We typically place 100 ml of the freshly made suspension of pancreatic fragments onto a poly-l-lysine coated coverslip. After letting the fragments stick we then add (and mix) the extracellular fluorescent dyes. Routinely we use sulforhodamine B (8, 10) which is an inert dye that is intensely fluorescent with two-photon illumination. The intensity of the laser light and the gains on the detectors are adjusted to provide the best signal to noise characteristics. Usually we work with the photomultiplier gain at around 50% since this minimises noise. We then adjust the laser intensity (on the laboratory-built machine this is via adjustment of a pockel-cell) to maximise the signal but are careful to work within a range where cell damage doesn’t occur. Typical images, such as in the attached movie, show bright fluorescence surrounding the tissue fragment, bright fluorescence in the lumens and little to no fluorescence within the cell. When the cells are stimulated exocytosis of zymogen granules is observed as a sudden increase in fluorescence within each fused granule (see movie).

We capture images at frame rates of 30 frames per second. This resolves the fast rise times during dye entry into the granules. However, these fast rates are not necessary to track granule lifetimes and we routinely average frames together to give effective capture rates of 2 frames per second.

Image capture on our system is 3 channel, 8 bit, 400x600 pixels. With pixel sizes, dependent on experimental aims, adjusted from 6 pixels/mm to 15 pixels/mm. Analysis is performed off-line with Metamorph (Molecular Devices).

3. Notes

  1. Confocal microscopy of acinar lumens and fused granules requires that the extracellular lysine-fixable dyes cross link with the cell-surface proteins. This has led us to use paraformaldehyde at 8% with a 50:50 dilution with the cell suspension giving a 4% final concentration. Since the paraformaldehdye does not contain extracellular dye this method also dilutes the dye by 50%. Our experience is that any further dilution or washing with paraformaldehdye decreases the staining.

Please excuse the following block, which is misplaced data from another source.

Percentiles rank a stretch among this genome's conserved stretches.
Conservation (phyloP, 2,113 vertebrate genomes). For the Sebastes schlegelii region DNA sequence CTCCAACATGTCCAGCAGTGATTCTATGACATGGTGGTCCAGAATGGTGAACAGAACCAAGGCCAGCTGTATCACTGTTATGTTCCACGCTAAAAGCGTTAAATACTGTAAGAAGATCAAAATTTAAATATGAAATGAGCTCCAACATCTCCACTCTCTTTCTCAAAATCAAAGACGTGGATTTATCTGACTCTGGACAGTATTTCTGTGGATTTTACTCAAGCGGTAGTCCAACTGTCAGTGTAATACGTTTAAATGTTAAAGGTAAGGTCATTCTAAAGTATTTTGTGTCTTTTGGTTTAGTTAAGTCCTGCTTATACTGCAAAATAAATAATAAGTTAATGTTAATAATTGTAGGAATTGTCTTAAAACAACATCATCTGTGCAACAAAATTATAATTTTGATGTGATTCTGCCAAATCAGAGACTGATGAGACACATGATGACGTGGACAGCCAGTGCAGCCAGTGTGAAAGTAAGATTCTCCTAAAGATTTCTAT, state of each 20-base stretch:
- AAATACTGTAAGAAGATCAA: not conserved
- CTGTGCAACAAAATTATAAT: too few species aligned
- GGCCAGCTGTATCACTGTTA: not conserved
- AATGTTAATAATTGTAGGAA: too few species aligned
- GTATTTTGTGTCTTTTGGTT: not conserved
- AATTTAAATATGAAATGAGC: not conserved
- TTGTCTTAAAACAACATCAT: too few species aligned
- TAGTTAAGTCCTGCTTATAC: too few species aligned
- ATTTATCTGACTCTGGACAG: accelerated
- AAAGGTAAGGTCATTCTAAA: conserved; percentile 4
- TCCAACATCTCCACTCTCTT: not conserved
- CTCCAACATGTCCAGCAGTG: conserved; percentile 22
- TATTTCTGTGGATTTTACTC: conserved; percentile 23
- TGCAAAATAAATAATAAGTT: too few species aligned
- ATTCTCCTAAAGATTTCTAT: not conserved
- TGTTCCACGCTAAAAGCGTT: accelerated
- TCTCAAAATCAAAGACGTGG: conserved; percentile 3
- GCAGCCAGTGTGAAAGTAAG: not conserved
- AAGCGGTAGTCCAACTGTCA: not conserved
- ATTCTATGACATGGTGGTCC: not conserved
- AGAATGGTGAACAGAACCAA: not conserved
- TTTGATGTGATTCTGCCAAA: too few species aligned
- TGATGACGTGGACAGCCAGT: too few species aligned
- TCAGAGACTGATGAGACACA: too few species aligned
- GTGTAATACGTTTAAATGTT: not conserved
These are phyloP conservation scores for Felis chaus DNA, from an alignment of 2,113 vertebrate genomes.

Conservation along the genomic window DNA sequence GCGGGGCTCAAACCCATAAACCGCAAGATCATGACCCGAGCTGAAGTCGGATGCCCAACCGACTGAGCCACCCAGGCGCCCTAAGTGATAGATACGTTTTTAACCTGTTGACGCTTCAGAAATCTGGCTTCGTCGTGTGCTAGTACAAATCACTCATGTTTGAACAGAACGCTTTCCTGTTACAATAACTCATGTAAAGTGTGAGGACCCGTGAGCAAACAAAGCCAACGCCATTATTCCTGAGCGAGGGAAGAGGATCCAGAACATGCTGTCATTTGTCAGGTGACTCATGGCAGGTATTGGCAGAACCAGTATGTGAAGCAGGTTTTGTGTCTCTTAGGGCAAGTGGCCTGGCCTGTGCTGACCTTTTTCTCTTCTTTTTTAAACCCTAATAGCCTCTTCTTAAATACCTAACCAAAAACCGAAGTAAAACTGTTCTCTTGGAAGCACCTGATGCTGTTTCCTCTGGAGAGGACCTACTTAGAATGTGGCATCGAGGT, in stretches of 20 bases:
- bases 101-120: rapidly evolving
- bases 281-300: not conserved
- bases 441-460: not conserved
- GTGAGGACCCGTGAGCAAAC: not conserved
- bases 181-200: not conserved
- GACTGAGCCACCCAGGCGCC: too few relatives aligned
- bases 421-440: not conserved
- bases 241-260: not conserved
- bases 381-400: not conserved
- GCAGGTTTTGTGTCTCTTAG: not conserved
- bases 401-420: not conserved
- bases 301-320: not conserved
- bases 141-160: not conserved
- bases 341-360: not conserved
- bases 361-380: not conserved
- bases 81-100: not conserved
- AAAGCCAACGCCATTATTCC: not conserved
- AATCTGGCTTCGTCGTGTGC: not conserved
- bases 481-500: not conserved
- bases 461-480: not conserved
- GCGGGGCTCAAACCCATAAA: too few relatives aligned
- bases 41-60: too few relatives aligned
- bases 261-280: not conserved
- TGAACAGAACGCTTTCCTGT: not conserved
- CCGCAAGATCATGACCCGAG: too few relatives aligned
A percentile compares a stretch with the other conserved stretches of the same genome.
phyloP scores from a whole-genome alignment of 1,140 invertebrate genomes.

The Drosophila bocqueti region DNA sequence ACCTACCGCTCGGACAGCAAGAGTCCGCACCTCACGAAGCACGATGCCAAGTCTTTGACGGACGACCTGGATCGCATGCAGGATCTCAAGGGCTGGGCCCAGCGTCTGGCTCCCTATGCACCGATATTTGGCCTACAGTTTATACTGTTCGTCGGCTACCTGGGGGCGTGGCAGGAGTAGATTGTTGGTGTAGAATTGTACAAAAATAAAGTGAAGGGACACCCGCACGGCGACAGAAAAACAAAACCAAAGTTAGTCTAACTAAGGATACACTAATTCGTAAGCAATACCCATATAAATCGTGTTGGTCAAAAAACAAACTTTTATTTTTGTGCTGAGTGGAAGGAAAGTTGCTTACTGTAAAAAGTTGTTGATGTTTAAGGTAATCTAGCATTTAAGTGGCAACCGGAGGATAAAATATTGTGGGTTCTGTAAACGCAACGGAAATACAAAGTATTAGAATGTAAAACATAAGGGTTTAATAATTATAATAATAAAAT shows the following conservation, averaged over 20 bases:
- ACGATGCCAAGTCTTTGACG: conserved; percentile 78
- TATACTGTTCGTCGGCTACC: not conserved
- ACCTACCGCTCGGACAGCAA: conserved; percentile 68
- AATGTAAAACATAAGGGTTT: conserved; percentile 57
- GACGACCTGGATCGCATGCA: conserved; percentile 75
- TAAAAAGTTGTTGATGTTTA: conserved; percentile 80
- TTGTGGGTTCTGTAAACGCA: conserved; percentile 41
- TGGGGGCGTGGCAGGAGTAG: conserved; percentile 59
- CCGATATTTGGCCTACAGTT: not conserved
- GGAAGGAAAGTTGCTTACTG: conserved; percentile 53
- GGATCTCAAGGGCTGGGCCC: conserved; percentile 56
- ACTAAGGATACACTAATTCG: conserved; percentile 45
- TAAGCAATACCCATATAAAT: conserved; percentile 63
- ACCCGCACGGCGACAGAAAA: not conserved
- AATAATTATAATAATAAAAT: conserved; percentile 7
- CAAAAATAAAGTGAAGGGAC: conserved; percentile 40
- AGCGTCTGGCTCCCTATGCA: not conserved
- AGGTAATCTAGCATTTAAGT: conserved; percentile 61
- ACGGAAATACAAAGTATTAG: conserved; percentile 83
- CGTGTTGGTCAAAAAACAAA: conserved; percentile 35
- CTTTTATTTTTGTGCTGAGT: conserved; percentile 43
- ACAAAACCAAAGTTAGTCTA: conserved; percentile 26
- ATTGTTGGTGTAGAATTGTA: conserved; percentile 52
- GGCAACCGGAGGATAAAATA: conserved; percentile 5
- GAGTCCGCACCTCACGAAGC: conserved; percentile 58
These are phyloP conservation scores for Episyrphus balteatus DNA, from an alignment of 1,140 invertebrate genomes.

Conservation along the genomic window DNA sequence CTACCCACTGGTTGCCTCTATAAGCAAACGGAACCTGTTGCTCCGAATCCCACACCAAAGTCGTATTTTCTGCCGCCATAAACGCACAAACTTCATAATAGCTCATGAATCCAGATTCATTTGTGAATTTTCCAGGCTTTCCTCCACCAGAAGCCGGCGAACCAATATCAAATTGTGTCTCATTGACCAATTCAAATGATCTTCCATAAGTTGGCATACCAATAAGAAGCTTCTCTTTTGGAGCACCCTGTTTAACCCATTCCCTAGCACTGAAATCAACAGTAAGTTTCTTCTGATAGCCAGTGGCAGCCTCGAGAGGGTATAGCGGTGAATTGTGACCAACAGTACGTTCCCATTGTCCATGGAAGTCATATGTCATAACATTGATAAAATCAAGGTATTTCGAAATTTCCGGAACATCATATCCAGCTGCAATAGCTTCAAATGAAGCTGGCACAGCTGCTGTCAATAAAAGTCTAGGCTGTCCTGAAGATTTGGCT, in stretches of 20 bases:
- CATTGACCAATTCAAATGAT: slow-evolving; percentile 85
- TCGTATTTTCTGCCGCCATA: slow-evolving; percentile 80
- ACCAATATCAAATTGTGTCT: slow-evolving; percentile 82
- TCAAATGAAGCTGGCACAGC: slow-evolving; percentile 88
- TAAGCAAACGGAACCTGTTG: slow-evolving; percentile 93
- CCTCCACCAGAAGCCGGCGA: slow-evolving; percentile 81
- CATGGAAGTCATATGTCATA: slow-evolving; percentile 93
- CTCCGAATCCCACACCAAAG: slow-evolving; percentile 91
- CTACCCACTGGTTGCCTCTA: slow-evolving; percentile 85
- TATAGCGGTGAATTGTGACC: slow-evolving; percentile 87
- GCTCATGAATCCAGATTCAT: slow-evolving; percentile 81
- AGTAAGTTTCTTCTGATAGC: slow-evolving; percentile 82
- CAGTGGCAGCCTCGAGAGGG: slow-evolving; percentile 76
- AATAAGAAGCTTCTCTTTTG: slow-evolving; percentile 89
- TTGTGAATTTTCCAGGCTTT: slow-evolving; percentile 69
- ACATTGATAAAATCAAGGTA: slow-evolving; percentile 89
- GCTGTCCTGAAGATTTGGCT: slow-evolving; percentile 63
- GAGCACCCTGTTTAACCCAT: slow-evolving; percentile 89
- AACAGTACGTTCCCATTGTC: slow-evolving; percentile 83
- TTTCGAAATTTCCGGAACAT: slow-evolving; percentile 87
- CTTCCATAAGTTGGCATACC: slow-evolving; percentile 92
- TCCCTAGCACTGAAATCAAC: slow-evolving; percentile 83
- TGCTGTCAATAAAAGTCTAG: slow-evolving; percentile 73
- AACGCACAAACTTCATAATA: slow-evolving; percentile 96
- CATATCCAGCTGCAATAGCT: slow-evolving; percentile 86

2. We have used many different extracellular dyes in the live two photon experiments. One issue with dyes is that they bind to proteins and this affects the observed signal. In this way dyes not only enter fused granules but accumulate on the granule content that is within the granule. The kinetics of the fluorescence signal, at times that closely follow fusion of the granules, is therefore a combination of dye entry, dye accumulation and then loss of granule content (10).
  3. Deliberate choice of environmentally-sensitive extracellular dyes can be used to track ion changes in the lumen and the granules. For example, we have used the pH sensitive dye, HPTS, to show acid changes in the lumen associated with release of acid from zymogen granules (1).

4. References

  1. Behrendorff N, Floetenmeyer M, Schwiening C, and Thorn P. Protons Released During Pancreatic Acinar Cell Secretion Acidify the Lumen and Contribute to Pancreatitis in Mice. Gastroenterology 139: 1711-1715, 2010. PMID 20691184  
  2. Bhat P and Thorn P. Myosin 2 Maintains an Open Exocytic Fusion Pore in Secretory Epithelial Cells. Molecular Biology of the Cell 20: 1795-1803, 2009. PMID 19158378
  3. Campos-Toimil M, Edwardson JM, and Thomas P. Real-time studies of zymogen granule exocytosis in intact rat pancreatic acinar cells. Journal of Physiology-London 528: 317-326, 2000. PMID 11034621
  4. Chen Y, Warner JD, Yule DI, and Giovannucci DR. Spatiotemporal analysis of exocytosis in mouse parotid acinar cells. American Journal of Physiology-Cell Physiology 289: C1209-C1219, 2005. PMID 16000640
  5. Gaisano HY. A hypothesis: SNARE-ing the mechanisms of regulated exocytosis and pathologic membrane fusions in the pancreatic acinar cell. Pancreas 20: 217-226, 2000. PMID 10766446
  6. Kasai H, Kishimoto T, Nemoto T, Hatakeyama H, Liu TT, and Takahashi N. Two-photon excitation imaging of exocytosis and endocytosis and determination of their spatial organization. Advanced Drug Delivery Reviews 58: 850-877, 2006. PMID 16996640
  7. Larina O, Bhat P, Pickett JA, Launikonis BS, Shah A, Kruger WA, Edwardson JM, and Thorn P. Dynamic regulation of the large exocytotic fusion pore in pancreatic acinar cells. Molecular Biology of the Cell 18: 3502-3511, 2007. PMID 17596517
  8. Nemoto T, Kimura R, Ito K, Tachikawa A, Miyashita Y, Iino M, and Kasai H. Sequential-replenishment mechanism of exocytosis in pancreatic acini. Nature Cell Biology 3: 253-258, 2001. PMID 11231574
  9. Segawa A and Riva A. Dynamics of salivary secretion studied by confocal laser and scanning electron microscopy. European Journal of Morphology 34: 215-219, 1996. PMID 8874099
  10. Thorn P and Parker I. Two phases of zymogen granule lifetime in mouse pancreas: ghost granules linger after exocytosis of contents. Journal of Physiology-London 563: 433-442, 2005. PMID 15637100
  11. Turvey MR and Thorn P. Lysine-fixable dye tracing of exocytosis shows F-actin coating is a step that follows granule fusion in pancreatic acinar cells. Pflugers Archiv-European Journal of Physiology 448: 552-555, 2004. PMID 15103465
  12. Williams JA. Regulation of acinar cell function in the pancreas. Curr Opin Gastroenterol 26: 478-483, 2010. PMID 20625287